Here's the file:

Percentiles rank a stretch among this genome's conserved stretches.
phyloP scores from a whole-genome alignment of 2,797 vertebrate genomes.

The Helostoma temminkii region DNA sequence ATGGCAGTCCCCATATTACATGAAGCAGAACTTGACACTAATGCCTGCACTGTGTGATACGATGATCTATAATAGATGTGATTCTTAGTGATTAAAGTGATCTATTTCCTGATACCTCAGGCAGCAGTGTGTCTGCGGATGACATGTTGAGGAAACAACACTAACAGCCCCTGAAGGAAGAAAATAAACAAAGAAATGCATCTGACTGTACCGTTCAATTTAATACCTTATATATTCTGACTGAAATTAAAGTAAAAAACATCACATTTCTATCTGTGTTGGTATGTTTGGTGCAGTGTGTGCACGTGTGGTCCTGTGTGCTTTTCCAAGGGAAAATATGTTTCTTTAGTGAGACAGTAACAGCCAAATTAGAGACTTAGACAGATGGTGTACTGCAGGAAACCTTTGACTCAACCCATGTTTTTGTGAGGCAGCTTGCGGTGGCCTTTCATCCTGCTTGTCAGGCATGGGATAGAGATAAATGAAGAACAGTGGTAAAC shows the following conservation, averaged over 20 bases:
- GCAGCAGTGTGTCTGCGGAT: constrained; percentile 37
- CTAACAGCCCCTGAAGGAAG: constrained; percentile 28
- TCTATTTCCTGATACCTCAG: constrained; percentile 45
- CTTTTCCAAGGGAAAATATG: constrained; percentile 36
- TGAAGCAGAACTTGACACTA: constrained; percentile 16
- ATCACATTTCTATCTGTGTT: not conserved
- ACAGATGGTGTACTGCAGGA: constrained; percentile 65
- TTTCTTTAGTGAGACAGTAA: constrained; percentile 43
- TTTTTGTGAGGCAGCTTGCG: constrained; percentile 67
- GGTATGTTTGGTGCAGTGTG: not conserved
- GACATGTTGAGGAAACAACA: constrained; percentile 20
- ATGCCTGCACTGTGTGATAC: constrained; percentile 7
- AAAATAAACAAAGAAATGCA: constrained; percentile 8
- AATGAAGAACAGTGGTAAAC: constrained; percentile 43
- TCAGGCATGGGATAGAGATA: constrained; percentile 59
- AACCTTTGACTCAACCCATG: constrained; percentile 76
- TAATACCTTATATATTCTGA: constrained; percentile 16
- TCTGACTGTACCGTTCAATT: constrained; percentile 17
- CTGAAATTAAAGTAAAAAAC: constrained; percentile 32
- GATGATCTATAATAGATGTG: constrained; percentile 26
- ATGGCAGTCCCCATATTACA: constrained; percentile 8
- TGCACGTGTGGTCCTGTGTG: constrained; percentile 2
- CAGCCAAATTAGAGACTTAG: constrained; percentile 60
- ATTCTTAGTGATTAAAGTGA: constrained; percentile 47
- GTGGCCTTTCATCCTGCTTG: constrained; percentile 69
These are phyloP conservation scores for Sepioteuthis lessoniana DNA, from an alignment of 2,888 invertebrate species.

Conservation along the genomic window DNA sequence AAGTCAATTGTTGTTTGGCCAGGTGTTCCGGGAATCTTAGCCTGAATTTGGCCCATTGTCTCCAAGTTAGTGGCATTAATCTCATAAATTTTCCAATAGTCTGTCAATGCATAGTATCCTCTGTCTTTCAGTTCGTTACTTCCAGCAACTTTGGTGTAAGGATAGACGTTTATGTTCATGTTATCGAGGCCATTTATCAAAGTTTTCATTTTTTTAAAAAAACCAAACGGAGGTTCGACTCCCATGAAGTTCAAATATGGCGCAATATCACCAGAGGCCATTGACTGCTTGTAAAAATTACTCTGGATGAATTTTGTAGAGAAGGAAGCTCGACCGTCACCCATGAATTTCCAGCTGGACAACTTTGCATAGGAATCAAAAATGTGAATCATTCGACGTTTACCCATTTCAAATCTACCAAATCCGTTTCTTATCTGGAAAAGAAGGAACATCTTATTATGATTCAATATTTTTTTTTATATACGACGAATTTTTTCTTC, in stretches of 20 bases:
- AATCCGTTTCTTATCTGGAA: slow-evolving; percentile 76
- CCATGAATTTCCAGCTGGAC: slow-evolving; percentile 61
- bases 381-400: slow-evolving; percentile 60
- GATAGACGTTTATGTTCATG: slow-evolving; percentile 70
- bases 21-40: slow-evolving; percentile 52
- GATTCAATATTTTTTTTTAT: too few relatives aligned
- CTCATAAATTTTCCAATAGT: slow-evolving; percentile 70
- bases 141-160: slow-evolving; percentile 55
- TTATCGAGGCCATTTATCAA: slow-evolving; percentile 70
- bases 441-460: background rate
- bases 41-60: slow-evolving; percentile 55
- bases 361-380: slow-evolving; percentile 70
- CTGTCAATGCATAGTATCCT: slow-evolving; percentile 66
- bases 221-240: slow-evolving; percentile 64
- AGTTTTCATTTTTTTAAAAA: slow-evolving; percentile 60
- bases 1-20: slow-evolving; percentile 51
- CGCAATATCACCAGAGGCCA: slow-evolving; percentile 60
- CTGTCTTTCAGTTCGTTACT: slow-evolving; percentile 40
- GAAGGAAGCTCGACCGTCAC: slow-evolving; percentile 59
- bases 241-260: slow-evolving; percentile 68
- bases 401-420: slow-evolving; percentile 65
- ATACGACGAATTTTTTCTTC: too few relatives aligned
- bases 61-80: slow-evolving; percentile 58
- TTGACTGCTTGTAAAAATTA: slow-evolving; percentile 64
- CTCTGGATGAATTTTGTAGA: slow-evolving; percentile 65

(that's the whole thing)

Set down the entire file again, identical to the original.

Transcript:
Percentiles rank a stretch among this genome's conserved stretches.
phyloP scores from a whole-genome alignment of 2,797 vertebrate genomes.

The Helostoma temminkii region DNA sequence ATGGCAGTCCCCATATTACATGAAGCAGAACTTGACACTAATGCCTGCACTGTGTGATACGATGATCTATAATAGATGTGATTCTTAGTGATTAAAGTGATCTATTTCCTGATACCTCAGGCAGCAGTGTGTCTGCGGATGACATGTTGAGGAAACAACACTAACAGCCCCTGAAGGAAGAAAATAAACAAAGAAATGCATCTGACTGTACCGTTCAATTTAATACCTTATATATTCTGACTGAAATTAAAGTAAAAAACATCACATTTCTATCTGTGTTGGTATGTTTGGTGCAGTGTGTGCACGTGTGGTCCTGTGTGCTTTTCCAAGGGAAAATATGTTTCTTTAGTGAGACAGTAACAGCCAAATTAGAGACTTAGACAGATGGTGTACTGCAGGAAACCTTTGACTCAACCCATGTTTTTGTGAGGCAGCTTGCGGTGGCCTTTCATCCTGCTTGTCAGGCATGGGATAGAGATAAATGAAGAACAGTGGTAAAC shows the following conservation, averaged over 20 bases:
- GCAGCAGTGTGTCTGCGGAT: constrained; percentile 37
- CTAACAGCCCCTGAAGGAAG: constrained; percentile 28
- TCTATTTCCTGATACCTCAG: constrained; percentile 45
- CTTTTCCAAGGGAAAATATG: constrained; percentile 36
- TGAAGCAGAACTTGACACTA: constrained; percentile 16
- ATCACATTTCTATCTGTGTT: not conserved
- ACAGATGGTGTACTGCAGGA: constrained; percentile 65
- TTTCTTTAGTGAGACAGTAA: constrained; percentile 43
- TTTTTGTGAGGCAGCTTGCG: constrained; percentile 67
- GGTATGTTTGGTGCAGTGTG: not conserved
- GACATGTTGAGGAAACAACA: constrained; percentile 20
- ATGCCTGCACTGTGTGATAC: constrained; percentile 7
- AAAATAAACAAAGAAATGCA: constrained; percentile 8
- AATGAAGAACAGTGGTAAAC: constrained; percentile 43
- TCAGGCATGGGATAGAGATA: constrained; percentile 59
- AACCTTTGACTCAACCCATG: constrained; percentile 76
- TAATACCTTATATATTCTGA: constrained; percentile 16
- TCTGACTGTACCGTTCAATT: constrained; percentile 17
- CTGAAATTAAAGTAAAAAAC: constrained; percentile 32
- GATGATCTATAATAGATGTG: constrained; percentile 26
- ATGGCAGTCCCCATATTACA: constrained; percentile 8
- TGCACGTGTGGTCCTGTGTG: constrained; percentile 2
- CAGCCAAATTAGAGACTTAG: constrained; percentile 60
- ATTCTTAGTGATTAAAGTGA: constrained; percentile 47
- GTGGCCTTTCATCCTGCTTG: constrained; percentile 69
These are phyloP conservation scores for Sepioteuthis lessoniana DNA, from an alignment of 2,888 invertebrate species.

Conservation along the genomic window DNA sequence AAGTCAATTGTTGTTTGGCCAGGTGTTCCGGGAATCTTAGCCTGAATTTGGCCCATTGTCTCCAAGTTAGTGGCATTAATCTCATAAATTTTCCAATAGTCTGTCAATGCATAGTATCCTCTGTCTTTCAGTTCGTTACTTCCAGCAACTTTGGTGTAAGGATAGACGTTTATGTTCATGTTATCGAGGCCATTTATCAAAGTTTTCATTTTTTTAAAAAAACCAAACGGAGGTTCGACTCCCATGAAGTTCAAATATGGCGCAATATCACCAGAGGCCATTGACTGCTTGTAAAAATTACTCTGGATGAATTTTGTAGAGAAGGAAGCTCGACCGTCACCCATGAATTTCCAGCTGGACAACTTTGCATAGGAATCAAAAATGTGAATCATTCGACGTTTACCCATTTCAAATCTACCAAATCCGTTTCTTATCTGGAAAAGAAGGAACATCTTATTATGATTCAATATTTTTTTTTATATACGACGAATTTTTTCTTC, in stretches of 20 bases:
- AATCCGTTTCTTATCTGGAA: slow-evolving; percentile 76
- CCATGAATTTCCAGCTGGAC: slow-evolving; percentile 61
- bases 381-400: slow-evolving; percentile 60
- GATAGACGTTTATGTTCATG: slow-evolving; percentile 70
- bases 21-40: slow-evolving; percentile 52
- GATTCAATATTTTTTTTTAT: too few relatives aligned
- CTCATAAATTTTCCAATAGT: slow-evolving; percentile 70
- bases 141-160: slow-evolving; percentile 55
- TTATCGAGGCCATTTATCAA: slow-evolving; percentile 70
- bases 441-460: background rate
- bases 41-60: slow-evolving; percentile 55
- bases 361-380: slow-evolving; percentile 70
- CTGTCAATGCATAGTATCCT: slow-evolving; percentile 66
- bases 221-240: slow-evolving; percentile 64
- AGTTTTCATTTTTTTAAAAA: slow-evolving; percentile 60
- bases 1-20: slow-evolving; percentile 51
- CGCAATATCACCAGAGGCCA: slow-evolving; percentile 60
- CTGTCTTTCAGTTCGTTACT: slow-evolving; percentile 40
- GAAGGAAGCTCGACCGTCAC: slow-evolving; percentile 59
- bases 241-260: slow-evolving; percentile 68
- bases 401-420: slow-evolving; percentile 65
- ATACGACGAATTTTTTCTTC: too few relatives aligned
- bases 61-80: slow-evolving; percentile 58
- TTGACTGCTTGTAAAAATTA: slow-evolving; percentile 64
- CTCTGGATGAATTTTGTAGA: slow-evolving; percentile 65